Nearly ten years ago I was captivated by Charles Shields unauthorized biography of Harper Lee, the legendary author of To Kill a Mockingbird. To write Mockingbird: A portrait of Harper Lee, Shields spoke to Lee’s friends and some friends of friends, piecing together a fascinating glimpse of a writer who had became all but a recluse. But here’s the thing. Shields gives us a Harper Lee who was anything but solitary. She entertained closed friends, went out to dinner with her sister Alice Lee, visited high school students, stopped at the casino–in short, she was a woman of a certain age going about life in a quiet Southern town.
|Medal of Freedom recipient: 2007|
What Lee did withdraw from was the literary life and all things Mockingbird. She never published another book (her second one was supposedly stolen in a burglary) and was disillusioned after Truman Capote snubbed her contribution to In Cold Blood. Lee reportedly told a close friend, “I have said what I wanted to say and I will not say it again.” Lee didn’t even participate in the 50th anniversary of her ground-breaking novel, nor did she condone the Disney-fication of her hometown Monroeville with its Radley Fountain grill, tote bags and tee shirts, and Calpurnia’s Cookbook. There was no Larry King or Oprah for this legend (although she did meet with Oprah once for lunch in a private suite at The Four Seasons). Some think Nelle Harper Lee eschewed the public eye because her novel was too frank, that she spilled too many family secrets and lived with that regret. Readers tend to take the novel’s young narrator, Scout, as Lee’s own voice–an irrepressible, sensitive tomboy bursting with enthusiasm for life. But she told Oprah during that lunch, “I’m really Boo”, the mysterious town lunatic (link).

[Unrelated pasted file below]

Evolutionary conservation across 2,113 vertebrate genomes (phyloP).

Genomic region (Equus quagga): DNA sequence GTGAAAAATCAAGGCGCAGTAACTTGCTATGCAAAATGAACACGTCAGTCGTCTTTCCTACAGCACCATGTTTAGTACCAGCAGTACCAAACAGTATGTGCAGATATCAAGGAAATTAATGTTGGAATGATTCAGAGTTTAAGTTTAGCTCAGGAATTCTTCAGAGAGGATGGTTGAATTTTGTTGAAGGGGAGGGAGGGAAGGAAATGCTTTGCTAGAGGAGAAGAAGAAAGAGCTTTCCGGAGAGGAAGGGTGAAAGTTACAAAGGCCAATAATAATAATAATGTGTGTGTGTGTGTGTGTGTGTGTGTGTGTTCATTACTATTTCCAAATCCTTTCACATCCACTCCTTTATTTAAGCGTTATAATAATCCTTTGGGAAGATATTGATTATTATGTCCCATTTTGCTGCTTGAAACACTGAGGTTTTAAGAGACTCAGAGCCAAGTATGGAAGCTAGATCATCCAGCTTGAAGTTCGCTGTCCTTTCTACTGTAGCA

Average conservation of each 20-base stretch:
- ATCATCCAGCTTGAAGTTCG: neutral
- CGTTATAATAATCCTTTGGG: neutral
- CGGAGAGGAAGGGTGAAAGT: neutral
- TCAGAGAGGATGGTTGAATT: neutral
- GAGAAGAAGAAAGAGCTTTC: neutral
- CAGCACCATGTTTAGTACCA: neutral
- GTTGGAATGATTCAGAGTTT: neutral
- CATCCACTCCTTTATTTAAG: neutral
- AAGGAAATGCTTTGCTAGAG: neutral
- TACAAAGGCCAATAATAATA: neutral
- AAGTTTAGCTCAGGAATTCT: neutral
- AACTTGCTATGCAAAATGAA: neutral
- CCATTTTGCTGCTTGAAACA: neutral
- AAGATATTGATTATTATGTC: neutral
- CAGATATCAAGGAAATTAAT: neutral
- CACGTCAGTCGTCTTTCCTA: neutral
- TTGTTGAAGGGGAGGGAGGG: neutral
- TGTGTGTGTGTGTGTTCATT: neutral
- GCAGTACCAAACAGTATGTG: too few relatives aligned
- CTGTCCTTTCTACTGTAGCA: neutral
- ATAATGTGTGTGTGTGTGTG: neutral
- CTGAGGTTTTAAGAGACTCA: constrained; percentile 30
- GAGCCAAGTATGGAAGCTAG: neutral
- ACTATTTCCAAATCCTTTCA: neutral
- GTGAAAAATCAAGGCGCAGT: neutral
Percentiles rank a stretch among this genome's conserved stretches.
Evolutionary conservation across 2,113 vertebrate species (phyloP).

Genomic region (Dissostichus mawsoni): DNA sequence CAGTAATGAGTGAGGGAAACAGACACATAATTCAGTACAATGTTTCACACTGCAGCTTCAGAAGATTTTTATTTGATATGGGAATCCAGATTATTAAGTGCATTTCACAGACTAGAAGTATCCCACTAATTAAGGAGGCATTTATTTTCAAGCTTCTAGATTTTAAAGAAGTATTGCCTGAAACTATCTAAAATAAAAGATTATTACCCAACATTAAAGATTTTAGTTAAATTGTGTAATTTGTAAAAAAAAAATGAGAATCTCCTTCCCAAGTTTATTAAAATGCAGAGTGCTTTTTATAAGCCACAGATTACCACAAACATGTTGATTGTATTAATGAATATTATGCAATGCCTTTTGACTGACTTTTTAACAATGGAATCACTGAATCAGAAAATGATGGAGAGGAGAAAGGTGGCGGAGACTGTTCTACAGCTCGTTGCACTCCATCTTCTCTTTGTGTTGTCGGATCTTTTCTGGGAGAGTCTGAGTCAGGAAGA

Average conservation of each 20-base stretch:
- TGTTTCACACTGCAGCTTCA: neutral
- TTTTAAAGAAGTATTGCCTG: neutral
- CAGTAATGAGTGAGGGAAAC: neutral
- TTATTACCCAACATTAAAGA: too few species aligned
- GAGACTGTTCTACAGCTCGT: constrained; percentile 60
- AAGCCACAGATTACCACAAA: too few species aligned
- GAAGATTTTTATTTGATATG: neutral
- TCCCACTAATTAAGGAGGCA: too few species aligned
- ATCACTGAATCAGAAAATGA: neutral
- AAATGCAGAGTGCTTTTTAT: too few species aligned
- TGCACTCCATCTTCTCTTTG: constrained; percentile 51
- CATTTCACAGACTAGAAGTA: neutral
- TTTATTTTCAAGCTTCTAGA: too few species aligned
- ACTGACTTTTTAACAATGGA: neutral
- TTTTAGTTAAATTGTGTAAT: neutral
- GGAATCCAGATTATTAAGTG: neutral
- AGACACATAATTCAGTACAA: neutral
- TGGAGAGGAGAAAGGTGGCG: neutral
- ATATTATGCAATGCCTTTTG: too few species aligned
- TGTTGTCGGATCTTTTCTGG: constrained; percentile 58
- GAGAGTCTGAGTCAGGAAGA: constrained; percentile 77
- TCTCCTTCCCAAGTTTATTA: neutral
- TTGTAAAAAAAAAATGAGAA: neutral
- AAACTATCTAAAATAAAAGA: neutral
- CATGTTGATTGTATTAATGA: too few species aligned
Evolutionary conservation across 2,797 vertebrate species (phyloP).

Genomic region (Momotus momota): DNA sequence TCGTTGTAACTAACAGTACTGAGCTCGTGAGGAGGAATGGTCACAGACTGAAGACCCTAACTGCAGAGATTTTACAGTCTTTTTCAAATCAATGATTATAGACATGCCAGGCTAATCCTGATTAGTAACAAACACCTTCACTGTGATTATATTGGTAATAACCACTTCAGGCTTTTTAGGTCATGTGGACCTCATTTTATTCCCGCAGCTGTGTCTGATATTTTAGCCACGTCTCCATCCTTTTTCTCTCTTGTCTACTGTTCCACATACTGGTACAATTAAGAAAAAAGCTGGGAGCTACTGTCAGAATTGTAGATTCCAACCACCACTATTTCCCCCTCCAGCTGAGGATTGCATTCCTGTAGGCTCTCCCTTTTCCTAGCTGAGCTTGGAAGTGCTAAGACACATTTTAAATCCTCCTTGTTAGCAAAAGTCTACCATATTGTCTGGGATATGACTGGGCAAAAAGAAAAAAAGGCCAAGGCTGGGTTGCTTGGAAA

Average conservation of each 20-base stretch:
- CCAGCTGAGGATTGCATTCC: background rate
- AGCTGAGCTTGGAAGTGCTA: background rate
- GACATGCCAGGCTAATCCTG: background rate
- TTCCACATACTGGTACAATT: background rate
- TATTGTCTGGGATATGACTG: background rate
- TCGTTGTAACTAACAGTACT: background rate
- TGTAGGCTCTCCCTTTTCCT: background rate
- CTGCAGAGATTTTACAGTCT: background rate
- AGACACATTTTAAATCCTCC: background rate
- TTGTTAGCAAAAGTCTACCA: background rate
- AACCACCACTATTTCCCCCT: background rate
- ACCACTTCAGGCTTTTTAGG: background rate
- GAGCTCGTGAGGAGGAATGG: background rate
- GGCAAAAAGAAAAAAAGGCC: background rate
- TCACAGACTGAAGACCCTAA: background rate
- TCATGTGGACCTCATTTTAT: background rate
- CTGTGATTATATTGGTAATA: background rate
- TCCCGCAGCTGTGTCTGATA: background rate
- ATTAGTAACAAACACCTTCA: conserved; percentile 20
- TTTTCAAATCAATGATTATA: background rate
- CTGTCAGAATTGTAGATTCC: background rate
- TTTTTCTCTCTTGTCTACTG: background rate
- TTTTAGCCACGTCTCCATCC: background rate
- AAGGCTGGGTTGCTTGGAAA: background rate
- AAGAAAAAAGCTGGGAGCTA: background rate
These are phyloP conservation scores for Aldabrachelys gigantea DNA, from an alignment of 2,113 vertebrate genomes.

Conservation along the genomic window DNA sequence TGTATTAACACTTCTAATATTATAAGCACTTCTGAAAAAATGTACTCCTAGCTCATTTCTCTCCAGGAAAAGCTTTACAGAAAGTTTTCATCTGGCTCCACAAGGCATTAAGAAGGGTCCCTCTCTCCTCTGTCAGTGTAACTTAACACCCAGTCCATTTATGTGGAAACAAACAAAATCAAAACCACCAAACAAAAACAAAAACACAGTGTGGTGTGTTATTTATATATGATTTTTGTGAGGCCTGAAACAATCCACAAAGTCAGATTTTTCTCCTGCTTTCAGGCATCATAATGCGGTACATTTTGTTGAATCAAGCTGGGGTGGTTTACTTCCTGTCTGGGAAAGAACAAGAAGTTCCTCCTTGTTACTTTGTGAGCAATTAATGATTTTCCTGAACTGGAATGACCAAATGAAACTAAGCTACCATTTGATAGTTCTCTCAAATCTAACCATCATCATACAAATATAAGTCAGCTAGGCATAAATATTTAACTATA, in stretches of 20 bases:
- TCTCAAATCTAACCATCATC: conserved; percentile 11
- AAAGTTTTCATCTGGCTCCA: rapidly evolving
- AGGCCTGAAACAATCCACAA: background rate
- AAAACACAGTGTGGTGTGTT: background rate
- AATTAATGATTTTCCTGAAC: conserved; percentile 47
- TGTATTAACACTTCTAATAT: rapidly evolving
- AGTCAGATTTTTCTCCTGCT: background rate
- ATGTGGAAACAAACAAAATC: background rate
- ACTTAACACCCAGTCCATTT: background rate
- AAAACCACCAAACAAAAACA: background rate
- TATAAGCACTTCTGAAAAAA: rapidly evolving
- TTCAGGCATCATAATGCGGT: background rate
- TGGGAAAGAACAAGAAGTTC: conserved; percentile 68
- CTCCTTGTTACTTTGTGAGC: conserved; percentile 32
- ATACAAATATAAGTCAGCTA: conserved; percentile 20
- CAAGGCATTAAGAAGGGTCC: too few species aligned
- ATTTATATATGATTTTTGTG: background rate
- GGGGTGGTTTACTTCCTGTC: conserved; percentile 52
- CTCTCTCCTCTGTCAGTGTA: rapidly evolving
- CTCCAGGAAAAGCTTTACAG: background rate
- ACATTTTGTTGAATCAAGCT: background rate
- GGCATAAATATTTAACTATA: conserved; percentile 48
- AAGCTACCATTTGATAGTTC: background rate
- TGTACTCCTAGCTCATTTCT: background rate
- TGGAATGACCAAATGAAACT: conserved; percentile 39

Earlier this month The Mockingbird Next Door: Life with Harper Lee written by Marja Mills—and supposedly authorized– was released to a kerfuffle. Lee’s sister Alice confirmed the book’s authenticity; her lawyer refuted that the sisters’ agreed to the interviews, insisting that when Mills moved next door to the Lees and befriended them, she did so under false pretenses. You can read the flurry of letters back-and-forth here (link). What most reviewers agree upon is that Mills’ Nelle Harper Lee is fairly close to Shield’s and we readers will probably read little that’s new. But despite the book’s controversial publicity (or perhaps because of it), The Mockingbird Next Door is sure to find its way to the top of bestseller lists just like its predecessor.
Writer Garrison Keillor said about Lee’s early aversion to public attention, “Here is a woman who knew when to get off the train” (link). Maybe we should respect that woman’s decision and let her walk away with dignity.